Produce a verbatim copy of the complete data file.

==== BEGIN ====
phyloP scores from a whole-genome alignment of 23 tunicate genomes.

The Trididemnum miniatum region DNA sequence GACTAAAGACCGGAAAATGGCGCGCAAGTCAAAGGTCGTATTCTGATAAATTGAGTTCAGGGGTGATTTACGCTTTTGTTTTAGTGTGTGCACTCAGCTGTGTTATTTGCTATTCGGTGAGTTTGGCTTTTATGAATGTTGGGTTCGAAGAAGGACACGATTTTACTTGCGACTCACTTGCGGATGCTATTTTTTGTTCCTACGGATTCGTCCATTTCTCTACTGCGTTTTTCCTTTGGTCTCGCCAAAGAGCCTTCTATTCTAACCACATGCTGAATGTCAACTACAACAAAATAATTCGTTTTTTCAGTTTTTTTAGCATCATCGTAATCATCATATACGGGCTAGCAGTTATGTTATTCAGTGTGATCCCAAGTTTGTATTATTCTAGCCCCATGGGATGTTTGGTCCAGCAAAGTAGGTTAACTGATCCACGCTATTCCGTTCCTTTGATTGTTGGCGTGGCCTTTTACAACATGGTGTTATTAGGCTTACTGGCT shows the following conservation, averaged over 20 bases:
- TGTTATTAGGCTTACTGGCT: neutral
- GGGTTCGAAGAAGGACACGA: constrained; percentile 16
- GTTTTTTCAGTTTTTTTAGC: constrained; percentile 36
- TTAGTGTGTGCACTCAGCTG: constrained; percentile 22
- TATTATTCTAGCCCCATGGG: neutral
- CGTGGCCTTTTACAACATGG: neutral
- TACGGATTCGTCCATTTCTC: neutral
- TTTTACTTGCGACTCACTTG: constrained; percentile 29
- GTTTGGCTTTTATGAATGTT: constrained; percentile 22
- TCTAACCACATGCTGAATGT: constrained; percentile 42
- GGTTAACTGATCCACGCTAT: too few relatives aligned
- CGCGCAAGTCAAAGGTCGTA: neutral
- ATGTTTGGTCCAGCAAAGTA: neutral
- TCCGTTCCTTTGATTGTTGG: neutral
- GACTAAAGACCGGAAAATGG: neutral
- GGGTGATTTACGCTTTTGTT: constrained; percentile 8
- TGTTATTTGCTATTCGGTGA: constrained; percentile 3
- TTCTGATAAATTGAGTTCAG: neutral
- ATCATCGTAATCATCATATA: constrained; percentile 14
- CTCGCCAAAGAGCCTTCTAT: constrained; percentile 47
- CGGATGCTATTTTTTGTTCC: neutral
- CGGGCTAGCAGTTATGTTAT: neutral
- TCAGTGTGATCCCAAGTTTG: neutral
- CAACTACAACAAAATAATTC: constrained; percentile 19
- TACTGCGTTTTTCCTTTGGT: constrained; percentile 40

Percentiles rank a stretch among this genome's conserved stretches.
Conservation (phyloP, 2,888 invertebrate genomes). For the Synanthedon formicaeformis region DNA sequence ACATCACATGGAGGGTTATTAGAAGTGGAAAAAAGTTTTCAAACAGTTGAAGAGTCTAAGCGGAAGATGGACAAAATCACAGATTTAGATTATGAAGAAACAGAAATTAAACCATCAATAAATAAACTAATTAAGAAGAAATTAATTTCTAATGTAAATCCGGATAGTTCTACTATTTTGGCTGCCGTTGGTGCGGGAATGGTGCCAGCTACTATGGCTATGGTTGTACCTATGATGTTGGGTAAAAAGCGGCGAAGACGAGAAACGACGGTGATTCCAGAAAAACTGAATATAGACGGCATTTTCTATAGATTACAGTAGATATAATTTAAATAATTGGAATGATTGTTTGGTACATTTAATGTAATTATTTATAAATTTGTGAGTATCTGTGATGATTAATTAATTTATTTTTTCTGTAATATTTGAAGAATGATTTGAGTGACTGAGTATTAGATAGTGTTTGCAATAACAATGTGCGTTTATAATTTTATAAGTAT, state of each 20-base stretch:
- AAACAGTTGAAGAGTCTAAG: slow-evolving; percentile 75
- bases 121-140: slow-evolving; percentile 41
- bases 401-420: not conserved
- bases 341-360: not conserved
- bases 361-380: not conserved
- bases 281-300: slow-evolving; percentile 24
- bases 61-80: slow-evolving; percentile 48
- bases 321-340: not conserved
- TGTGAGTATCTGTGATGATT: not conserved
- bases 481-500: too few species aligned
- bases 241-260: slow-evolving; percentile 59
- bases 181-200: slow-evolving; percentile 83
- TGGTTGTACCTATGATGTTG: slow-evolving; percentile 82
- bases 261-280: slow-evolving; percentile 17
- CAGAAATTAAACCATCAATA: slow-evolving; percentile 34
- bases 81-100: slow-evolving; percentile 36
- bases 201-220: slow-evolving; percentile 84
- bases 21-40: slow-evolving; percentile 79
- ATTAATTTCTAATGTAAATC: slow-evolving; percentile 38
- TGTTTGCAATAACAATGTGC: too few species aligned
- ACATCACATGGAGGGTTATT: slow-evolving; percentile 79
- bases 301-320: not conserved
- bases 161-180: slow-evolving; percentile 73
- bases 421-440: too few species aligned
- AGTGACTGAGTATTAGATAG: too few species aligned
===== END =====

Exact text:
phyloP scores from a whole-genome alignment of 23 tunicate genomes.

The Trididemnum miniatum region DNA sequence GACTAAAGACCGGAAAATGGCGCGCAAGTCAAAGGTCGTATTCTGATAAATTGAGTTCAGGGGTGATTTACGCTTTTGTTTTAGTGTGTGCACTCAGCTGTGTTATTTGCTATTCGGTGAGTTTGGCTTTTATGAATGTTGGGTTCGAAGAAGGACACGATTTTACTTGCGACTCACTTGCGGATGCTATTTTTTGTTCCTACGGATTCGTCCATTTCTCTACTGCGTTTTTCCTTTGGTCTCGCCAAAGAGCCTTCTATTCTAACCACATGCTGAATGTCAACTACAACAAAATAATTCGTTTTTTCAGTTTTTTTAGCATCATCGTAATCATCATATACGGGCTAGCAGTTATGTTATTCAGTGTGATCCCAAGTTTGTATTATTCTAGCCCCATGGGATGTTTGGTCCAGCAAAGTAGGTTAACTGATCCACGCTATTCCGTTCCTTTGATTGTTGGCGTGGCCTTTTACAACATGGTGTTATTAGGCTTACTGGCT shows the following conservation, averaged over 20 bases:
- TGTTATTAGGCTTACTGGCT: neutral
- GGGTTCGAAGAAGGACACGA: constrained; percentile 16
- GTTTTTTCAGTTTTTTTAGC: constrained; percentile 36
- TTAGTGTGTGCACTCAGCTG: constrained; percentile 22
- TATTATTCTAGCCCCATGGG: neutral
- CGTGGCCTTTTACAACATGG: neutral
- TACGGATTCGTCCATTTCTC: neutral
- TTTTACTTGCGACTCACTTG: constrained; percentile 29
- GTTTGGCTTTTATGAATGTT: constrained; percentile 22
- TCTAACCACATGCTGAATGT: constrained; percentile 42
- GGTTAACTGATCCACGCTAT: too few relatives aligned
- CGCGCAAGTCAAAGGTCGTA: neutral
- ATGTTTGGTCCAGCAAAGTA: neutral
- TCCGTTCCTTTGATTGTTGG: neutral
- GACTAAAGACCGGAAAATGG: neutral
- GGGTGATTTACGCTTTTGTT: constrained; percentile 8
- TGTTATTTGCTATTCGGTGA: constrained; percentile 3
- TTCTGATAAATTGAGTTCAG: neutral
- ATCATCGTAATCATCATATA: constrained; percentile 14
- CTCGCCAAAGAGCCTTCTAT: constrained; percentile 47
- CGGATGCTATTTTTTGTTCC: neutral
- CGGGCTAGCAGTTATGTTAT: neutral
- TCAGTGTGATCCCAAGTTTG: neutral
- CAACTACAACAAAATAATTC: constrained; percentile 19
- TACTGCGTTTTTCCTTTGGT: constrained; percentile 40

Percentiles rank a stretch among this genome's conserved stretches.
Conservation (phyloP, 2,888 invertebrate genomes). For the Synanthedon formicaeformis region DNA sequence ACATCACATGGAGGGTTATTAGAAGTGGAAAAAAGTTTTCAAACAGTTGAAGAGTCTAAGCGGAAGATGGACAAAATCACAGATTTAGATTATGAAGAAACAGAAATTAAACCATCAATAAATAAACTAATTAAGAAGAAATTAATTTCTAATGTAAATCCGGATAGTTCTACTATTTTGGCTGCCGTTGGTGCGGGAATGGTGCCAGCTACTATGGCTATGGTTGTACCTATGATGTTGGGTAAAAAGCGGCGAAGACGAGAAACGACGGTGATTCCAGAAAAACTGAATATAGACGGCATTTTCTATAGATTACAGTAGATATAATTTAAATAATTGGAATGATTGTTTGGTACATTTAATGTAATTATTTATAAATTTGTGAGTATCTGTGATGATTAATTAATTTATTTTTTCTGTAATATTTGAAGAATGATTTGAGTGACTGAGTATTAGATAGTGTTTGCAATAACAATGTGCGTTTATAATTTTATAAGTAT, state of each 20-base stretch:
- AAACAGTTGAAGAGTCTAAG: slow-evolving; percentile 75
- bases 121-140: slow-evolving; percentile 41
- bases 401-420: not conserved
- bases 341-360: not conserved
- bases 361-380: not conserved
- bases 281-300: slow-evolving; percentile 24
- bases 61-80: slow-evolving; percentile 48
- bases 321-340: not conserved
- TGTGAGTATCTGTGATGATT: not conserved
- bases 481-500: too few species aligned
- bases 241-260: slow-evolving; percentile 59
- bases 181-200: slow-evolving; percentile 83
- TGGTTGTACCTATGATGTTG: slow-evolving; percentile 82
- bases 261-280: slow-evolving; percentile 17
- CAGAAATTAAACCATCAATA: slow-evolving; percentile 34
- bases 81-100: slow-evolving; percentile 36
- bases 201-220: slow-evolving; percentile 84
- bases 21-40: slow-evolving; percentile 79
- ATTAATTTCTAATGTAAATC: slow-evolving; percentile 38
- TGTTTGCAATAACAATGTGC: too few species aligned
- ACATCACATGGAGGGTTATT: slow-evolving; percentile 79
- bases 301-320: not conserved
- bases 161-180: slow-evolving; percentile 73
- bases 421-440: too few species aligned
- AGTGACTGAGTATTAGATAG: too few species aligned